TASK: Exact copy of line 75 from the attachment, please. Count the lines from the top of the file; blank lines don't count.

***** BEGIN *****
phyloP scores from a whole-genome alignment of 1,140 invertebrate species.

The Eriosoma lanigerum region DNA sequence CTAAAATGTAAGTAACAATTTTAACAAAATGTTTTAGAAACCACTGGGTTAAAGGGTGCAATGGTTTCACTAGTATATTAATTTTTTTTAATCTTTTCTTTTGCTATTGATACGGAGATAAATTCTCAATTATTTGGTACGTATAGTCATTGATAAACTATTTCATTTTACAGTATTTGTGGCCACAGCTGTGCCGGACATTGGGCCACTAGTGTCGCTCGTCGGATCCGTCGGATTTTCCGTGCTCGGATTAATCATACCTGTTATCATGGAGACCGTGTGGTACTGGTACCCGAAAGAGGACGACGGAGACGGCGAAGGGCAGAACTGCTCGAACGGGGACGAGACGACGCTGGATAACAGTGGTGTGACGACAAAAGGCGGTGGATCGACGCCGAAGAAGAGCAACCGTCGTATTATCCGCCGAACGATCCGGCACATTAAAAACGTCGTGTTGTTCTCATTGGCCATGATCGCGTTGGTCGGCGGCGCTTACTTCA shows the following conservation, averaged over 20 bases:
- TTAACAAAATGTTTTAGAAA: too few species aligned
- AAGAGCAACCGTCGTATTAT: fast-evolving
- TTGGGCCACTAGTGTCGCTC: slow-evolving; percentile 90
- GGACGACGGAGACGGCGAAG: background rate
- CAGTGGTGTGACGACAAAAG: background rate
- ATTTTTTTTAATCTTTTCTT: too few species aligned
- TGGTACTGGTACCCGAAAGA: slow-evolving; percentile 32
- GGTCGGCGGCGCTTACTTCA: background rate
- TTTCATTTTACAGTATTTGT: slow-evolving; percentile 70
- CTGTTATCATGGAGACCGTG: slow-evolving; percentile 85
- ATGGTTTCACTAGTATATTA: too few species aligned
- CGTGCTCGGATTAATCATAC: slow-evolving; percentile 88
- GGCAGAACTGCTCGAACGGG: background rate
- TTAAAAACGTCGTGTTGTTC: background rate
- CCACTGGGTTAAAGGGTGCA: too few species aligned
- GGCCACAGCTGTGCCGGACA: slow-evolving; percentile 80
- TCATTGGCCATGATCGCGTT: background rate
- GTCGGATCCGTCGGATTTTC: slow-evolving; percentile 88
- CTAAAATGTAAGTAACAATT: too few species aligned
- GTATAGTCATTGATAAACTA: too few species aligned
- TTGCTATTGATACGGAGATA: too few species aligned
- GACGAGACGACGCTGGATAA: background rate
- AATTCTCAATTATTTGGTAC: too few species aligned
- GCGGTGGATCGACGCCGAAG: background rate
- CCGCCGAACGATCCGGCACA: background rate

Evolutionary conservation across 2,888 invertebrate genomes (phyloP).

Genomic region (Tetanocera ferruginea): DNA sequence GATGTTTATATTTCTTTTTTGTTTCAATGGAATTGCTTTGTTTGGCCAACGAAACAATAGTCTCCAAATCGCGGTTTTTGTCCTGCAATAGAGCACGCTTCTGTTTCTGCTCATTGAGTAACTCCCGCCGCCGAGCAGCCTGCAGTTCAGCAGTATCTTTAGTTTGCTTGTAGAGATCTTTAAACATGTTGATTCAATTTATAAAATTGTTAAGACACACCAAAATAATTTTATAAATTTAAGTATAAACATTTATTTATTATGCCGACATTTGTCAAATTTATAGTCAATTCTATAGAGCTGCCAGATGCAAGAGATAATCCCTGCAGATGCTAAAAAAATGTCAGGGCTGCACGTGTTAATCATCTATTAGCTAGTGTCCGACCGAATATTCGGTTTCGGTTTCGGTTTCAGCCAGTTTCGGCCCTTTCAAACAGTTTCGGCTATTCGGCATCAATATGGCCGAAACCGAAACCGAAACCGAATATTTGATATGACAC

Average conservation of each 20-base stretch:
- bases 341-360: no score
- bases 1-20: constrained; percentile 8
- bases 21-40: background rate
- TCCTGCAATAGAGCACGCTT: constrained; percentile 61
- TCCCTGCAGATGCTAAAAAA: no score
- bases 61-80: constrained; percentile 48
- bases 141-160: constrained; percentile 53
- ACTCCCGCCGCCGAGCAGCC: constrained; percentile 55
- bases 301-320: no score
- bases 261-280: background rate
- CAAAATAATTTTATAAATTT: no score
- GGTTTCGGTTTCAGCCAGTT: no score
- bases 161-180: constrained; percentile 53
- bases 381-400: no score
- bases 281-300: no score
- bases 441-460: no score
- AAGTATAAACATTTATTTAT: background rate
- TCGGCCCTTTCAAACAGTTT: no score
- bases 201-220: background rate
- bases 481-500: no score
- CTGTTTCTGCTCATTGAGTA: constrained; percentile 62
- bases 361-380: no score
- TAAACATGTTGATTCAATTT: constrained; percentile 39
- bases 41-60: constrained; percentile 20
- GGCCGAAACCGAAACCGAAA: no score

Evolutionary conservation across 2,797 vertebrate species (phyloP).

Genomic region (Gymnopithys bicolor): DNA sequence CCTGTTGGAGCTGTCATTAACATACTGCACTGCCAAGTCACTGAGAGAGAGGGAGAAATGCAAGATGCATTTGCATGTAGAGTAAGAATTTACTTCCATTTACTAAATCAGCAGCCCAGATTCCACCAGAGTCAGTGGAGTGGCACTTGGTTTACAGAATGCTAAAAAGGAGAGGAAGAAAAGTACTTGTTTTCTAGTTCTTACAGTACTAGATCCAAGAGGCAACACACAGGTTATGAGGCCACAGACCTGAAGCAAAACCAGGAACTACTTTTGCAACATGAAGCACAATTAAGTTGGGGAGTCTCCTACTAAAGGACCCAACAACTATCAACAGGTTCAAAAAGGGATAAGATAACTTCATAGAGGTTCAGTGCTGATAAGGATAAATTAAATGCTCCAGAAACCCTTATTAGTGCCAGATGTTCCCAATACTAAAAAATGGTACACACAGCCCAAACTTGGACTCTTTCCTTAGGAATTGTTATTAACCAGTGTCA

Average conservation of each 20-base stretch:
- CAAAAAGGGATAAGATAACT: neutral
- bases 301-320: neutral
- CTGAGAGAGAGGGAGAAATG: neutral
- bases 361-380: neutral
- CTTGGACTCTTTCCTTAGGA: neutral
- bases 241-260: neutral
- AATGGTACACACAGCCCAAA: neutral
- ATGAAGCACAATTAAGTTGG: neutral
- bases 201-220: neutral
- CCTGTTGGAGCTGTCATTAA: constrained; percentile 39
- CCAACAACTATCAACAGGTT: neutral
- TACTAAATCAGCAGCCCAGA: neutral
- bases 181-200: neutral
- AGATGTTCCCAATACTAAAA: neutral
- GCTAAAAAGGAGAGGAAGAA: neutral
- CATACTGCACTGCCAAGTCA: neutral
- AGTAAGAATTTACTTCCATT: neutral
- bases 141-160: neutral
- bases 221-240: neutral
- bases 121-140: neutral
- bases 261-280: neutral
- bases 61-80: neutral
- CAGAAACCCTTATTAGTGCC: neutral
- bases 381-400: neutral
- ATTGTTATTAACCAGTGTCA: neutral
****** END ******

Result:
- AGTAAGAATTTACTTCCATT: neutral